Rabin Easily Survives First No-confidence Knesset Vote

The Rabin government comfortably survived its first test in the Knesset, defeating a series of no-confidence motions by a vote of 59 to 48.

With the survival of the governments a foregone conclusion, interest during the voting on Monday centered around the vote of the United Torah Judaism party.

The three of its four members who belong to Agudath Yisrael absented themselves from the vote, even though one of the motions had been presented by their fourth colleague, Rabbi Avraham Ravitz. Ravitz was acting on the orders of the Degel HaTorah sage, Rabbi Eliezer Schach.

Political observers said the vote signaled the effective split of United Torah Judaism into its constituent parties, Agudah and Degel.

It also indicated the severe weakening of Schach’s authority as the primary political leader of the haredi, or ultra-Orthodox, community. His loss of influence over Agudah comes after the Sephardi Shas party, which he had helped found, joined the Labor coalition against his express orders.

The motions in the Knesset dwelt mainly on the government’s announced cuts in housing in the administered territories.

Moshe Katsav of the Likud charged that the United States had “helped Labor get elected and now you’re paying them back.”

Rafael Eitan of Tsomet, which despite Labor’s efforts did not join the coalition, said Rabin’s distinction between “political” and “security” settlements was meaningless.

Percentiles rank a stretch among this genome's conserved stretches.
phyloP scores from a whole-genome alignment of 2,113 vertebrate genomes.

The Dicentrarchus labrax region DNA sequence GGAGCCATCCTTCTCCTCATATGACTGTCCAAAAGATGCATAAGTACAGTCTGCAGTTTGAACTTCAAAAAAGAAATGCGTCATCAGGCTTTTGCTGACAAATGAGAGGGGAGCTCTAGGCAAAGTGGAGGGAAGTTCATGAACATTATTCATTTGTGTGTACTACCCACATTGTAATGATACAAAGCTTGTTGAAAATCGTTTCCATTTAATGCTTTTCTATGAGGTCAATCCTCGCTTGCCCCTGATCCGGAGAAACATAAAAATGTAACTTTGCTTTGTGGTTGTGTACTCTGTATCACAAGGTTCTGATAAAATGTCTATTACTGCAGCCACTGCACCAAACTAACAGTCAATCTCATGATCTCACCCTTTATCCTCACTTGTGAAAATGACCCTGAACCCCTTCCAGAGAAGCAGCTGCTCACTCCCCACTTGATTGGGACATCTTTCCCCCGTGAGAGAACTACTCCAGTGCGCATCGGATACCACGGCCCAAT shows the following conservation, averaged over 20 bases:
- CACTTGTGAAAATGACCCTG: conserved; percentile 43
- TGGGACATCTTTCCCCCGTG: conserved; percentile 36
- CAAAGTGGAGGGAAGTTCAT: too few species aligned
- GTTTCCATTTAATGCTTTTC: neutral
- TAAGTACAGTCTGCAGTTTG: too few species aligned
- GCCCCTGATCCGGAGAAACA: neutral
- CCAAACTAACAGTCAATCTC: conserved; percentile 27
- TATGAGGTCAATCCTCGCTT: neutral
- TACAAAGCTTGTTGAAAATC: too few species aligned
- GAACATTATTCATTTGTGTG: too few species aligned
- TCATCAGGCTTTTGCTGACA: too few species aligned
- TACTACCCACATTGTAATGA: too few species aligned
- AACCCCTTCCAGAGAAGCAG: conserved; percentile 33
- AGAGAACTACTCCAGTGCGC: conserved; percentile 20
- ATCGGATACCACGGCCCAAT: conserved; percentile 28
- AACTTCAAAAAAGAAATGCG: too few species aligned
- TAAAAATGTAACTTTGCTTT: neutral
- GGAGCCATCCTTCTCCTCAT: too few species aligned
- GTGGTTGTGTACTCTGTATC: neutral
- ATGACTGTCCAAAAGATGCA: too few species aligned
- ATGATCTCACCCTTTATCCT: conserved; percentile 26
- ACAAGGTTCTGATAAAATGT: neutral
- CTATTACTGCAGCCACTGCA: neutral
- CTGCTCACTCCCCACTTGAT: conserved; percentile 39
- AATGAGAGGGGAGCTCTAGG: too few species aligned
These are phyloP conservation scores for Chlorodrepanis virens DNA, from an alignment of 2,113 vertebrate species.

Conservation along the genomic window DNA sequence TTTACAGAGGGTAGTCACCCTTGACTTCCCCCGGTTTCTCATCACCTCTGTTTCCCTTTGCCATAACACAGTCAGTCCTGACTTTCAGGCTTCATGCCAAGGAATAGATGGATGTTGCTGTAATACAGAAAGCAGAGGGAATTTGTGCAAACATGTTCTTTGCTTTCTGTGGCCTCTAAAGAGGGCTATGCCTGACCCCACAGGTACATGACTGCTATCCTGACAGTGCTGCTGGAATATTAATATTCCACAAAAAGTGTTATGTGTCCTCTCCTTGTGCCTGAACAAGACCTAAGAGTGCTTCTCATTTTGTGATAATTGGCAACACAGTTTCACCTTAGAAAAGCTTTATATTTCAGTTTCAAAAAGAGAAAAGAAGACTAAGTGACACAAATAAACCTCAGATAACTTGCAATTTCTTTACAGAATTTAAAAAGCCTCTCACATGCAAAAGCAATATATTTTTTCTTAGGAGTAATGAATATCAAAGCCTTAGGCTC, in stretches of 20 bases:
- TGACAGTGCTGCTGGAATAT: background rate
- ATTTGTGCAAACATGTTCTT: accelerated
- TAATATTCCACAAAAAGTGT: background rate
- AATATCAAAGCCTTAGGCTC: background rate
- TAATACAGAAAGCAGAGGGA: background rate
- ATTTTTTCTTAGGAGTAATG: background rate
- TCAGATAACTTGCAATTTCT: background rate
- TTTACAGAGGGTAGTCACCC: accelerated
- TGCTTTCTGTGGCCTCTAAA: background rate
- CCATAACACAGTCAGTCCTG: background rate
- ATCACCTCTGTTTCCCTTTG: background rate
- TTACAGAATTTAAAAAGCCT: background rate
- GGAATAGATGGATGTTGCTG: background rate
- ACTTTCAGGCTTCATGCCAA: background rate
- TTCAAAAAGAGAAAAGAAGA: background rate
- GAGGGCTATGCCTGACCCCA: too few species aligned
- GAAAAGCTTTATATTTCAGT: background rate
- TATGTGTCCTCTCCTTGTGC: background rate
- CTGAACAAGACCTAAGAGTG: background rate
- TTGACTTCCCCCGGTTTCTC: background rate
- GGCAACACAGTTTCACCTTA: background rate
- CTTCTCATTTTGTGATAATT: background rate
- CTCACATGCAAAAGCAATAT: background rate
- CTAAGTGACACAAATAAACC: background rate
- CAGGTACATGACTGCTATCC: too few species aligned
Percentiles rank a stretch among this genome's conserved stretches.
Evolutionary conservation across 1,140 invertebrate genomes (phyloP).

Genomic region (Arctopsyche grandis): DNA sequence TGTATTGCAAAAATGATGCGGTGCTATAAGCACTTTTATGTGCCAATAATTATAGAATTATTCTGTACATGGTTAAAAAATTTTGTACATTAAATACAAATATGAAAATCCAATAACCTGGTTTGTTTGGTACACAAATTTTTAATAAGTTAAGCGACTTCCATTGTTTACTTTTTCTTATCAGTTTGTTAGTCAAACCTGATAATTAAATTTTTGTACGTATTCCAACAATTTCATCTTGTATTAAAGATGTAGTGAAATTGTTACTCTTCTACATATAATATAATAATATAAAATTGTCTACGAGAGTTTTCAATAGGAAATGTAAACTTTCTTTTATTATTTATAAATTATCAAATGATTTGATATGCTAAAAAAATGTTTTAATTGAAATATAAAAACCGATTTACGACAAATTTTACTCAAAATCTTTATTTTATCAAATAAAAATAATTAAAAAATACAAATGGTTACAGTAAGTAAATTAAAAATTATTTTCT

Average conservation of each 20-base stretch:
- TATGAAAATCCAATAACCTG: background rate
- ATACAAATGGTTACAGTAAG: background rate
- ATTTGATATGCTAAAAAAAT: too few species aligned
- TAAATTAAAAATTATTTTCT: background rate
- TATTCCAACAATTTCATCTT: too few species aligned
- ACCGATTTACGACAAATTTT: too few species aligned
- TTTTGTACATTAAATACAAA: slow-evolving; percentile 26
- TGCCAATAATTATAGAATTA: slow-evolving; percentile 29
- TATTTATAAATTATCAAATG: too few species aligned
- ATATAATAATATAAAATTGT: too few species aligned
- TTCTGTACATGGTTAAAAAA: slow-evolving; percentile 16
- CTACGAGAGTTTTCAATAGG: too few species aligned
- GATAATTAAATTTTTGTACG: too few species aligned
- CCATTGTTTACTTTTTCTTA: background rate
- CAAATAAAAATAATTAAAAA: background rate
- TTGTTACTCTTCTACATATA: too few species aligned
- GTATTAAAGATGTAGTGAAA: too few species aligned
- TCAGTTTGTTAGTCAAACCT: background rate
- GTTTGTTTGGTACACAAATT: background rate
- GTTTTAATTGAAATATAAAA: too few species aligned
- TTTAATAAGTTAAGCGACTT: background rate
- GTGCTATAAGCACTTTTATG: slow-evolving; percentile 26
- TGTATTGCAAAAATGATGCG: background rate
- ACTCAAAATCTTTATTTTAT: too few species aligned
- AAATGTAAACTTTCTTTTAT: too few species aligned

Every settlement built in Israel since the beginning of the state was political, he said.

On behalf of the National Religious Party, Hanan Porat asserted that the Jewish settlement drive was “unstoppable” and added that this government would go down in history as a shame to the nation for having tried to stop it.

Ravitz of United Torah Judaism dwelt on the appointment of Meretz leader Shulamit Aloni as minister of education. He quoted copiously from her public statements to prove her abiding contempt for religious tradition. Aloni’s ministerial post is at the center of Schach’s opposition to the Labor government.

Finally, Rehavam Ze’evi of Moledet charged the Rabin government with “surrendering to terrorists” in its handling of a standoff with Palestinian students at A-Najah University last week.

In response, Rabin lashed out at the Likud for criticizing him for favoring “land for peace.” Likud, he said, had been the party “that returned every grain of sand in Sinai” in return for peace with Egypt. The premier noted that many thousands of homes would continue to be built in the territories — mainly because he could not prevent them.

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